Sunday, October 19, 2008




I’ve gotten quite a few emails/comments on this question. The short answer is that (1) it was inevitable; and (2) something happened this week that made chucking the Plan the most natural thing to do.

On Inevitability

I think Jennifer said it best:

“I thought this might be coming. :) Based on my experience, once you mentally check out of a job you cannot check back it. You're done, even if you don't know it yet.”

The truth is that while I have been practicing law for the past few months I’ve already pretty much checked out of the profession. It’s hard to be an effective lawyer when your eyes start glazing over while reading contracts. It’s hard to build good client relations when all you want to do during conference calls is to throw the phone against the wall. It’s hard to draft good work product when you no longer care whether that one case is cited correctly.

Seriously, how can I continue coming into an office wearing $1,500 suits when my mind is in Alaska, or in a van somewhere out west, or on a freight train in North Carolina, or on a sail boat in the middle of the ocean. In the end, I came to the conclusion that leaving earlier than next year was inevitable after I asked myself this question: How can I continue to live in a prison voluntarily when I’ve found the key to freedom?

On Living

If leaving my job earlier than next year was inevitable, the only question on the table was when, precisely, I would leave. That answer came to me on Wednesday. An old friend came to town that night and we met for a couple of drinks. After catching up a bit I told him about my new commitment to voluntary simplicity and about leaving my job, selling the townhouse, even this blog. He seemed genuinely happy for me, which was strange coming from him. The last time I saw him he had been drinking Patron between two very expensive-looking women in the VIP section of some exclusive club in NYC.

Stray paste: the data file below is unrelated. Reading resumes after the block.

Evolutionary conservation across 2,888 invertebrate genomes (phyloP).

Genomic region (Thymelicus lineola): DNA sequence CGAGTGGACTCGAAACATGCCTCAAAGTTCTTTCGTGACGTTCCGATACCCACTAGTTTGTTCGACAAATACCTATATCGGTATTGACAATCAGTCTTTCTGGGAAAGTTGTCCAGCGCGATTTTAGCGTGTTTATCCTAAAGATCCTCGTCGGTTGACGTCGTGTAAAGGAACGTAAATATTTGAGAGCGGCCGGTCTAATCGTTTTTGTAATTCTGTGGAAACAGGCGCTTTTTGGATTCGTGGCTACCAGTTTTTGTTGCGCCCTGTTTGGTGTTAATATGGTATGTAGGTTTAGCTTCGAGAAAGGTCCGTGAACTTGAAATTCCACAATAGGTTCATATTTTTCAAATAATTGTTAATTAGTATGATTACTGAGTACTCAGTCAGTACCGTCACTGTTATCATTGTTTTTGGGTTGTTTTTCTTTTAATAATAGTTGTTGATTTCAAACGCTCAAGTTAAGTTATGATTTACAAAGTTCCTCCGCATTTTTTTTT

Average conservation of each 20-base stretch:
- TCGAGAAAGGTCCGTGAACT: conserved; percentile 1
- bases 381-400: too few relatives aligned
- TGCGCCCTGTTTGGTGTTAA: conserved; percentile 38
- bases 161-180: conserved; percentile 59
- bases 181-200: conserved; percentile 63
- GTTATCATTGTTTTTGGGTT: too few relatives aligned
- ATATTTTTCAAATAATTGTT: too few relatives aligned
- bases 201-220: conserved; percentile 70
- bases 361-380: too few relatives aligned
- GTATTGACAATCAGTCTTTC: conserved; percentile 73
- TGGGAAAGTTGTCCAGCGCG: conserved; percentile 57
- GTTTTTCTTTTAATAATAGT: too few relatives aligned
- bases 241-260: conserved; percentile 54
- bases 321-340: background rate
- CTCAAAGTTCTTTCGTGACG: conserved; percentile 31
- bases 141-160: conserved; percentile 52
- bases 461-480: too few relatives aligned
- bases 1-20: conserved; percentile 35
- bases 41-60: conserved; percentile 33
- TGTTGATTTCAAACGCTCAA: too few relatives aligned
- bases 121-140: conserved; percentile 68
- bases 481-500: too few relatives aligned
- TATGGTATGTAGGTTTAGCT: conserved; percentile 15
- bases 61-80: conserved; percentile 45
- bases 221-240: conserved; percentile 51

Jack: “Dude, seriously, you look different.”

Friend: “Really, how so?”

Jack: “Well, I don’t know. Just different. Maybe more…serene…happier?”

Friend: “Well I am happier. I’m leaving for Botswana on Friday. Doing a safari and then heading to South Africa.”

Jack: “What! No fucking way! YOU are doing a safari?” I laugh out loud.

Friend: “Jack, I’m dying.”

Long silence.

Jack: “I’m so sorry”

Friend: “Don’t be sorry. We are all dying Jack. It’s just that some of us are dying a little faster. The key is to not live your life as if you are already dead.”

At that moment I decided to quit my job.


I approached my mentor the next day to let him know I was thinking of leaving. He was very supportive. There are still some details to figure out but by February or so I will no longer have any connection with big law firm life.

I am now one step closer to freedom. I feel lighter. I am serene. I am ready to live my life.

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